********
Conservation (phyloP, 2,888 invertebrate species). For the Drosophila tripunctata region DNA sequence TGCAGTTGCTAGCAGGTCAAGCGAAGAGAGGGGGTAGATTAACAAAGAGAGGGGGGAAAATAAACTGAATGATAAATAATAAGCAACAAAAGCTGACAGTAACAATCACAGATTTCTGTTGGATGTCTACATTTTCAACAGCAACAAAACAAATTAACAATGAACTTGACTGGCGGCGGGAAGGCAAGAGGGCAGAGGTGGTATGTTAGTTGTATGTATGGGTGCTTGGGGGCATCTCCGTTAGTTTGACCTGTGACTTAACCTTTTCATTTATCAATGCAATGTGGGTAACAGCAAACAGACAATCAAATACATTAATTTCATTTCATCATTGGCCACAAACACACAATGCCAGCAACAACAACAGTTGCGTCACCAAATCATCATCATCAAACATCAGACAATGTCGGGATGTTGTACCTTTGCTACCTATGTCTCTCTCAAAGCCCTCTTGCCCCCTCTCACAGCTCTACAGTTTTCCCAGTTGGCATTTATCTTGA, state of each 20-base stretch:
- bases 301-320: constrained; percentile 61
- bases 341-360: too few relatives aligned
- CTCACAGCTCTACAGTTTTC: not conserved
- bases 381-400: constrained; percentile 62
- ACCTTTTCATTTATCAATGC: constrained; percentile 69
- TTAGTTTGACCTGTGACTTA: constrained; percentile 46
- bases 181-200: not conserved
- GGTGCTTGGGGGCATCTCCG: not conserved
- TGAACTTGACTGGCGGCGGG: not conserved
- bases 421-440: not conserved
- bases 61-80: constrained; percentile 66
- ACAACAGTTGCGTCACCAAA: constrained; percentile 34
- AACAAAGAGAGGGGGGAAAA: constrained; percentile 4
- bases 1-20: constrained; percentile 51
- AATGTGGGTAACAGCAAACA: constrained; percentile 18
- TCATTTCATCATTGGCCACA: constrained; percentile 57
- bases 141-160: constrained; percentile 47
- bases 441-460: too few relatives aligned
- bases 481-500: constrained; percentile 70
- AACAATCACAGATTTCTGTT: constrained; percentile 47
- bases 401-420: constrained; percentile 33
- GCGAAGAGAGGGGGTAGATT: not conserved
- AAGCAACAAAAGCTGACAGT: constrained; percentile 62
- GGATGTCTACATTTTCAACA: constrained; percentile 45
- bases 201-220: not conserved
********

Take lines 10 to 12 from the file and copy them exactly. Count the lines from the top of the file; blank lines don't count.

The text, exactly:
- TGAACTTGACTGGCGGCGGG: not conserved
- bases 421-440: not conserved
- bases 61-80: constrained; percentile 66